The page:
…At The Grindstones











{April 29, 2010}   Hot and Sour Comfort Food..


I have a tendency to get addicted to things very easily, and I crave them quite often. I go through periods of time where I crave and seek out one kind of food- often something that I’ve found completely disgusting in the past. For example, I used to absolutely hate tomatoes, and now I can just pop the little ones in my mouth and savor them like it’s chocolate. Over the last few years I’ve developed a need for Chinese Hot and Sour soup (thanks Dad! I used to watch him eat it when we went out and thought it was totally repulsive, and now I praise it for it’s mix of textures and flavors). Chinese food, to North Americans can be somewhat of a leap- “we” generally have this problem with food texture that we can’t get over- slippery, chewy, chicken-footy…

Actually I just read an amazing book about food in China called Sharks’ Fin and Sichuan Pepper: A  Sweet-sour Memoir of Eating in China– which taught me a lot about what makes what a delicacy, and food trends in China right now, the resurfacing of street food and feasting…  but I’ll save that for another entry..

The mix of textures and ingredients in this soup make it a joy to eat. It can’t be chomped down in one big bite, it doesn’t have one solid flavor, and you can see what you are eating. It’s got some zing to it though so if you can’t handle spicy, go easy on it. The good thing about this kind of spicy is water or tea takes it out of your mouth or throat. It doesn’t burn away your taste buds- it just kicks them a little and you can still enjoy the bouquet of flavors within.

Apparently this soup is thinner in Asia, and the thick jelly that holds it all together in North America is a recent twist on it from added cornstarch. It’s reddish-brownish colour is traditionally from heated porks blood, but I think a lot of it now comes from the chili paste in it, or the red chili oil that is often added on top before serving.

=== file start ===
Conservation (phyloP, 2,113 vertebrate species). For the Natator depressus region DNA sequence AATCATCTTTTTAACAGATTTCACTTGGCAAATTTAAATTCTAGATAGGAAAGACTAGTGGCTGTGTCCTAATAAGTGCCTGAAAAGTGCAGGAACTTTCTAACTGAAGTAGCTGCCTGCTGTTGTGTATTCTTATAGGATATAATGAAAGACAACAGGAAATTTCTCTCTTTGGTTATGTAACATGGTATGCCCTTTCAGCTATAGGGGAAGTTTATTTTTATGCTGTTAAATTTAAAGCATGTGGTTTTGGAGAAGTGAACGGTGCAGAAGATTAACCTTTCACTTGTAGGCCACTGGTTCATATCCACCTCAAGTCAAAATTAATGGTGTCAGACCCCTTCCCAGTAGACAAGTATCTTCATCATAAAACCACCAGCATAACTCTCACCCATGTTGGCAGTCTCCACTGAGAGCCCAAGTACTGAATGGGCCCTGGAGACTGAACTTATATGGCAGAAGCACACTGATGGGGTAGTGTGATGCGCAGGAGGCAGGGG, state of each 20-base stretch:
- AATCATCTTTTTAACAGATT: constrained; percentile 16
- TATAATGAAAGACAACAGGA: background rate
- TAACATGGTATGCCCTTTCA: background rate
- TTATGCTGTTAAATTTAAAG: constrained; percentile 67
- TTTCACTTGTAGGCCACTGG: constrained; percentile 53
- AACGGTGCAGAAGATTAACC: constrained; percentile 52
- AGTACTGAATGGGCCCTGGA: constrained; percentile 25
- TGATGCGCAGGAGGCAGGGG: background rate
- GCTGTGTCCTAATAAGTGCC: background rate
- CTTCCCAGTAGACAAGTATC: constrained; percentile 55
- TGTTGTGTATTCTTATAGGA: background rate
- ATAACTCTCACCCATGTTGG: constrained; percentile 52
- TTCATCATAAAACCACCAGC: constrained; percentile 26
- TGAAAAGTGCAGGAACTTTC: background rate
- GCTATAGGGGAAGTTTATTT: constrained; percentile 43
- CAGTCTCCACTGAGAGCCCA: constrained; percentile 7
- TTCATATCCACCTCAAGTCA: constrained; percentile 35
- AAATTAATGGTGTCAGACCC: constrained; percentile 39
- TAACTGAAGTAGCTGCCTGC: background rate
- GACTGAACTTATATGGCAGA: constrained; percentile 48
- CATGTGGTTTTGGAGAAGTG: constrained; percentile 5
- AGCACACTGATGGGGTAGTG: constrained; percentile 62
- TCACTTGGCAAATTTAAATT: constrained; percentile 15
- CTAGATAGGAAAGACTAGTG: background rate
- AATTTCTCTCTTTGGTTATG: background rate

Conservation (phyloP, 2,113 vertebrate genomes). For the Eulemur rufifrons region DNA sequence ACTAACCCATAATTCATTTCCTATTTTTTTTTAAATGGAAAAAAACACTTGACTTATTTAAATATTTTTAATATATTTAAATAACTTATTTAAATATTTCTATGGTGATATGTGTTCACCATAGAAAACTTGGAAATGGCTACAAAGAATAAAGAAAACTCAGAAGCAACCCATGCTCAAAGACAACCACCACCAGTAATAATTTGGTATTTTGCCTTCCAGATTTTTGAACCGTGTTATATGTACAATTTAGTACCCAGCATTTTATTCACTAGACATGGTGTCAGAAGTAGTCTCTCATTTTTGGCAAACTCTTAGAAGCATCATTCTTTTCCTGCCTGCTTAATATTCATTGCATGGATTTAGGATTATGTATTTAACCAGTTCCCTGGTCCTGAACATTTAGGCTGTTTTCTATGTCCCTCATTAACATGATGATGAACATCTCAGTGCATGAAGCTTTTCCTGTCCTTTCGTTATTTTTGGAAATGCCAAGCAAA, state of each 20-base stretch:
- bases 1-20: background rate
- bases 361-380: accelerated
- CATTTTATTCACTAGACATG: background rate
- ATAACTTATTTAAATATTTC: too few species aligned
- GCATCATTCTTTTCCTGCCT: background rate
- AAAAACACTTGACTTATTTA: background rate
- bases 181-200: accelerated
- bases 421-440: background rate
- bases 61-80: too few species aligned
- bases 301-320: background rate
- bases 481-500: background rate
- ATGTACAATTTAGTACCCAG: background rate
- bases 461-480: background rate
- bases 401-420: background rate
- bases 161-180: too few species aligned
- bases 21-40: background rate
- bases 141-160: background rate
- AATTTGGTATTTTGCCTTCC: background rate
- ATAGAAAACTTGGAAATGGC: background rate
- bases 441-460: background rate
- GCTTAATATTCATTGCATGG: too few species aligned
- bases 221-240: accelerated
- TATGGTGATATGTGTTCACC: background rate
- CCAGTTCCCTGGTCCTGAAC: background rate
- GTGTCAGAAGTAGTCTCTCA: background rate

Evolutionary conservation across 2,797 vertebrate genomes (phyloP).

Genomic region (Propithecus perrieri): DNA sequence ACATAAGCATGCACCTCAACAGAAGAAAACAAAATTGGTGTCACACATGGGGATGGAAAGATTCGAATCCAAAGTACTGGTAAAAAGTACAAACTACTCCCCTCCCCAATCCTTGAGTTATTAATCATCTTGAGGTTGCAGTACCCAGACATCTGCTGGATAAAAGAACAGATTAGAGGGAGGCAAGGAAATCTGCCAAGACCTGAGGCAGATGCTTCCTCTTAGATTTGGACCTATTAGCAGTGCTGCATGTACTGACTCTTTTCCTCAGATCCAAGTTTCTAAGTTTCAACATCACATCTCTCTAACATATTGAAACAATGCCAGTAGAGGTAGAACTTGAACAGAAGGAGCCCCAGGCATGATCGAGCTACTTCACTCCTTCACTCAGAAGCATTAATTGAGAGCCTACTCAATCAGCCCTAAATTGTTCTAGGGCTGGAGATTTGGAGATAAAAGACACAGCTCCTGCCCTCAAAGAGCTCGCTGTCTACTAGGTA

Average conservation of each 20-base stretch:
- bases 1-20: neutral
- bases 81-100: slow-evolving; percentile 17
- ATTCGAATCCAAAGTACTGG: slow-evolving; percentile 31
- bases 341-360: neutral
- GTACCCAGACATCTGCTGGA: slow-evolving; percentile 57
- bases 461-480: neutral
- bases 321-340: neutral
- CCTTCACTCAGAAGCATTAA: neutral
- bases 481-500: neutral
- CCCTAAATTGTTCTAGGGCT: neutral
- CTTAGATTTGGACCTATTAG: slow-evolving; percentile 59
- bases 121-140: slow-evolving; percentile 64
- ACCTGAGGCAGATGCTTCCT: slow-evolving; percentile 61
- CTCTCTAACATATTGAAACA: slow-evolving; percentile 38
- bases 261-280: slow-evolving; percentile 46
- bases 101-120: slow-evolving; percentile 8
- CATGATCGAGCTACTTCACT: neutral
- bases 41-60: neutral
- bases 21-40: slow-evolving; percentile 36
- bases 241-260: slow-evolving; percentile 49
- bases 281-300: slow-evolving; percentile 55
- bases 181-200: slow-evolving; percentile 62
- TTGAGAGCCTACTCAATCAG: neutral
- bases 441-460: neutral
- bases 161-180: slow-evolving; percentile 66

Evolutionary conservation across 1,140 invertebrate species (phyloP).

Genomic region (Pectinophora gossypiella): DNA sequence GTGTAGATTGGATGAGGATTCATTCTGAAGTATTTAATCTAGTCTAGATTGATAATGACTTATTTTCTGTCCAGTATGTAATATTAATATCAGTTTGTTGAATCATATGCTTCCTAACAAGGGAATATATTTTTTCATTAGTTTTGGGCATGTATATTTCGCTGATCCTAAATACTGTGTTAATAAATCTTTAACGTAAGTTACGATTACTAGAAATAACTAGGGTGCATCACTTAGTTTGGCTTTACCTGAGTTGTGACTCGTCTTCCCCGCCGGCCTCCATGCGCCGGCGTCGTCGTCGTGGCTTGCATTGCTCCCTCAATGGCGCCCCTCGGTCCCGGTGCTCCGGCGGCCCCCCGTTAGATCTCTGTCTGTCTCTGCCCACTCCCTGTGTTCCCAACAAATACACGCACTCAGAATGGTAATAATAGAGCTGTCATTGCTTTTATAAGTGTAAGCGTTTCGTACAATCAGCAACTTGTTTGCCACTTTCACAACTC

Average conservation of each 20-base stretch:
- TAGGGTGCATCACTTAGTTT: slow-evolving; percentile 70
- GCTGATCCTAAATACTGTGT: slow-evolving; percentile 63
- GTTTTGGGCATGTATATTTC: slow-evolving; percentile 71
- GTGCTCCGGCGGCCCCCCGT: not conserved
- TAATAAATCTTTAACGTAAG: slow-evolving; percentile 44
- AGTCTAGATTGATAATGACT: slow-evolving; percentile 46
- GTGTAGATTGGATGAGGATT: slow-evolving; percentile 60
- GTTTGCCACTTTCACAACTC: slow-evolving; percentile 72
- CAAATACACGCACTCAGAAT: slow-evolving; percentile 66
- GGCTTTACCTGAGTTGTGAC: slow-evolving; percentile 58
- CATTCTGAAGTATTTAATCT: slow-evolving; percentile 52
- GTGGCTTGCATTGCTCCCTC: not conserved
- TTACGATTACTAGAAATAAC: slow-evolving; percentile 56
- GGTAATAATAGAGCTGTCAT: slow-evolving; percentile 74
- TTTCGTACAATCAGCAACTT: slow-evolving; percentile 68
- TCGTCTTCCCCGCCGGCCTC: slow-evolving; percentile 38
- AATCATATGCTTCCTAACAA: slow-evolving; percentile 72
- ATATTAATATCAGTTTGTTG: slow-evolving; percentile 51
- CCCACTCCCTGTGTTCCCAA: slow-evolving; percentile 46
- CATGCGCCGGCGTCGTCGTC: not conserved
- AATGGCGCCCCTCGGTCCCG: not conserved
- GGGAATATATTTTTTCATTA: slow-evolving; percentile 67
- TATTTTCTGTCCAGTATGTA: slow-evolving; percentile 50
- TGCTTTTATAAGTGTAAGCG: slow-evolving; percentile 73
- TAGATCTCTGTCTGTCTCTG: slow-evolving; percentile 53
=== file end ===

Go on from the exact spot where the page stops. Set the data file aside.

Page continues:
The ingredients are mainly, soft tofu, roast pork, bamboo shoots, black fungus..and often you’ll find egg (i’ve heard this varies between regions) and day lily buds, or enoki/button mushrooms, bean sprouts, grated carrots, and I’ve seen colored TVP instead of pork in the vegetarian versions. The flavoring comes from sesame oil, vinegar, chili paste, white pepper, dark soy sauce, cooking wine, sugar, ginger and more..sometimes some people use chicken soup stock as well.

Some soup from my favorite soups stop right now..

Here’s a video of some of the spices that go into Hot and Sour soup from ExpertVillage on Youtube:

And a little instruction on how to make it:

Of course this means that there is a video coming of me attempting to prepare this at home! I go out enough to get it, it’s about time I gave it a whirl myself.

Another afternoon’s soup:

Okay now I’m hungry.

KQ

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Neel says:

I made something very close to Hot and Sour soup the weekend before last- I was parboiling beef ribs in a mixture of Worcestershire sauce and hot sauce, and when I was finished… I discovered the parboil mix was pretty awesome. I wound up adding chopped green onions and very coarsely grated carrots… and it was pretty awesome. 🙂



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